Zhang Kechun, born in 1980 in Sichuan province, China. He now lives and works in Chengdu. He won the National Geographic Picks Global Prize in 2008, was nominated by Three Shadow Photo Award in 2012, nominated by Sony World Photography Awards in 2012 and 2013, nominated by the Prix HSBC Pour la Photographie 2014. 2014 Daylight photo Award. 2014 Arles Photo Festival Discovery Award. His works were exhibited on 2012 CAFAM-Future Exhibition, 2013 Beijing Photo Biennial, 2013 PHOTOQUAI World Photography Biennale, 2014 Arles Photo Festival, 2014 Beijing +3 Gallery solo exhibition. His works were reported by many medias, such as Time, BBC News, Telegraph Magazine, China Photo Magazine and so on. He’s works have been collected internationally by many other museums and private Collectors from U.S.A, France, Germany, Japan and China, such as Chinese Image and Video Archive, Canada; Williams College Museum of Arts, USA; and CAFA Art Museum.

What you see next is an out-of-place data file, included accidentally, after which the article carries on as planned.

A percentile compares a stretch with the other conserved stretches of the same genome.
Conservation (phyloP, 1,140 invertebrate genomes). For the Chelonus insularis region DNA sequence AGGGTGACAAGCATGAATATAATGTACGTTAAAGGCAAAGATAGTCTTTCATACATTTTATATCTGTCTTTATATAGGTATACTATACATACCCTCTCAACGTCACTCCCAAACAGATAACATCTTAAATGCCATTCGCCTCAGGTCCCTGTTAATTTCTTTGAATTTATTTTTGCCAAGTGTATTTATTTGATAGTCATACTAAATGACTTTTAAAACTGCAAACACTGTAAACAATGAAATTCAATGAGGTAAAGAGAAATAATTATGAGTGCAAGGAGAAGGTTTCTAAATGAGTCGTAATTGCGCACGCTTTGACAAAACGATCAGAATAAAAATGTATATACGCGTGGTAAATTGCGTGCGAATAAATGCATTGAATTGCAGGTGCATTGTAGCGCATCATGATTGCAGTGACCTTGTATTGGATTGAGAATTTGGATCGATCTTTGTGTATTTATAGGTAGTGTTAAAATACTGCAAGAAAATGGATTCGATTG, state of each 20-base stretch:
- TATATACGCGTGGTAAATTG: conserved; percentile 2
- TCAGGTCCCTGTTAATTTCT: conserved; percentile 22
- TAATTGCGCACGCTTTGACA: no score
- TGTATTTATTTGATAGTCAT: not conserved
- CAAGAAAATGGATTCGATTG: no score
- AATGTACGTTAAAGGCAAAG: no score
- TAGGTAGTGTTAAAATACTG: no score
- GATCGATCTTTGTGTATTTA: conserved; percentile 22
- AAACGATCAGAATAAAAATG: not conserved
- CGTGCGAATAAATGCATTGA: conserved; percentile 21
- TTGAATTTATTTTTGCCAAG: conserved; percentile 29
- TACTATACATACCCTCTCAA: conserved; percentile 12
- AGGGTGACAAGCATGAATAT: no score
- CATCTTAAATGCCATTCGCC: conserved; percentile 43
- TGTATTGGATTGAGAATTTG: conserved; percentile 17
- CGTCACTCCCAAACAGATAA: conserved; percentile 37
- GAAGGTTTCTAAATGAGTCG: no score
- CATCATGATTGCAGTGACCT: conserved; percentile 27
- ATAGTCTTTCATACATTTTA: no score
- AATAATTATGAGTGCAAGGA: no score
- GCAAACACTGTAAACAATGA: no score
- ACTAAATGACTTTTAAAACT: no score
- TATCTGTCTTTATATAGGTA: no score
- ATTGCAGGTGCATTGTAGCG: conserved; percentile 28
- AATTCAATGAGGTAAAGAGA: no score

Between the Mountains and Water
“Mountains and rivers are always the heaviest carriers of Chinese people’s affection. The continental cultural awareness of making a sightseeing tour, the inherent cultivation consciousness of “mountains being virtuous, rivers being moral”, and the sense of visual illusion of a short distance away are always the main line of interpreting mountains and waters.
My occupation gives me chances of making sightseeing tours, and makes me capable of re-examining the present Mountains and waters. China is undergoing high-speed changes and immerses itself in the excitement of prosperity. The trend of strong destructive power which cannot be halted is following. Under this circumstance, I seem to be very insignificant as an ordinary people. In the course of my traveling over land and water over the years, I am looking for those people who are still in company with mountains and waters. When taking photos, I exchange with my subjects. I join them, and it is up to the person being exchanged and me to press the shutter. I believe that I cannot feel stronger or more complicated when I am lost in it. Even for a transient moment, I feel so delighted to encounter classical and precious relics on the way. What come next are great anxieties that they are likely to disappear tomorrow.”
To view more of Zhang’s work, please visit his website.